Muslim groups raised thousands of dollars for victims of the Pittsburgh synagogue shooting
On Saturday morning, a lone gunman stormed into Pittsburgh's Tree of Life Synagogue and killed 11 people. Six people were injured, including four police officers who responded to the situation. The suspect, identified as 46-year-old Robert Bowers, reportedly made anti-Semitic statements during the shooting, and frequently targeted Jews on the social media platform Gab. He even appeared to declare his violent intentions, writing, "I can't sit by and watch my people get slaughtered. Screw your optics, I'm going in." The Anti-Defamation League released a statement calling this massacre the deadliest attack ever on Jews in the United States.
After a shootout with officers, Bowers was brought into custody, suffering from several gunshot wounds. Today he was released from the hospital and brought into court in a wheelchair. Bowers faces 29 charges, including 11 counts of using a firearm to commit murder and multiple counts of two hate crimes. Should he be convicted of a hate crime, he could receive the death penalty.
In response to this horrific act of violence, fueled by irrational, ignorant hatred, the community has come together in solidarity. Americans from different cultures and different religions are bonding through grief, and donating money to synagogue shooting victims. Muslim groups launched one crowdfunding campaign that has raised more than $145,000. The funds will be distributed to injured victims and grieving families to cover medical bills and funeral costs.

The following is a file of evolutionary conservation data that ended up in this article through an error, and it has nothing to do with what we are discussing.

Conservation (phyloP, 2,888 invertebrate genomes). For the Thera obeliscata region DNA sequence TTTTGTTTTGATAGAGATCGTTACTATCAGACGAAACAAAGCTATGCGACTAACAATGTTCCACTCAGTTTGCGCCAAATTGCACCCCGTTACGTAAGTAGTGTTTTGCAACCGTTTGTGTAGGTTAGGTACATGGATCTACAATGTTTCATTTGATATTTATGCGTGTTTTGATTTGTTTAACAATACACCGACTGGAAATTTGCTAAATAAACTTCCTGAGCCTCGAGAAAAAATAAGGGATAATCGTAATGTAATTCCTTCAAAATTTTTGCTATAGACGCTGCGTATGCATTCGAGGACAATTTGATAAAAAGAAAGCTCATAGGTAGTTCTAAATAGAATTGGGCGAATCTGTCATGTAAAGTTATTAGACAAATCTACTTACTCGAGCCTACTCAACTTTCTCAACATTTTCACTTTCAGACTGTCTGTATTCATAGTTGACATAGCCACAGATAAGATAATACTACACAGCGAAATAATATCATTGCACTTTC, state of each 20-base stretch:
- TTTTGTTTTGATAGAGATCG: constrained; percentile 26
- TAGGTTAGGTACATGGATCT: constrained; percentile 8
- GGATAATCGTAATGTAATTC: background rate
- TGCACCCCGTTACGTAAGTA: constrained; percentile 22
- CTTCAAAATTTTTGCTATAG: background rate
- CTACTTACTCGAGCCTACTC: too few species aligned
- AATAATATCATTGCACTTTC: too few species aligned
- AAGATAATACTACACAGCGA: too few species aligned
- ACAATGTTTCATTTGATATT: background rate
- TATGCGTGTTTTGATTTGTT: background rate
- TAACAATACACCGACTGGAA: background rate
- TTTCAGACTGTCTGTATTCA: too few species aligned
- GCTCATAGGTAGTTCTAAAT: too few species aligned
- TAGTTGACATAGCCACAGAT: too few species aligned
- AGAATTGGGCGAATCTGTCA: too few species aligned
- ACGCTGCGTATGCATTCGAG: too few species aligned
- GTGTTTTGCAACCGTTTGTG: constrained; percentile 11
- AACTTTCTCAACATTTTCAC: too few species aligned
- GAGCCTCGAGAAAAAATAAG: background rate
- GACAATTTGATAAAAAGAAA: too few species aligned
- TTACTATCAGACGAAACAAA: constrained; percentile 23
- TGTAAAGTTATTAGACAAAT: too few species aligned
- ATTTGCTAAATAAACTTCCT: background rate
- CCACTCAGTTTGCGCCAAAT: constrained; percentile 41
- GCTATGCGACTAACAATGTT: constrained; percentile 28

Celebrate Mercy and MPower Change, two Muslim non-profits, organized the campaign, which is hosted on LaunchGood, an online crowdfunding platform for the Muslim community. "We wish to respond to evil with good, as our faith instructs us, and send a powerful message of compassion through action," they state on the Launchgood page. "Our Prophet Muhammad, peace be upon him, said, 'Show mercy to those on earth, and the One in the Heavens will show mercy to you.' The Quran also teaches us to 'Repel evil by that which is better.'"
The organizers invite people of all faiths to contribute, writing, "Through this campaign, we hope to send a united message from the Jewish and Muslim communities that there is no place for this type of hate and violence in America. We pray that this restores a sense of security and peace to the Jewish-American community who has undoubtedly been shaken by this event."
"The Pittsburgh Muslim Community extends our deepest sympathy and condolences to the victims, their families, and all of our Jewish brothers and sisters," said The Islamic Center Of Pittsburgh, in a statement. "We condemn this hate crime unequivocally, and denounce all forms of hatred and bigotry. The Pittsburgh community is our family; what happens to one of us, is felt by us all. May peace and blessings be upon all of us during this tragic time."
In the wake of such a senseless act of violence, it's heartwarming to see Americans from different faiths unite for a good cause.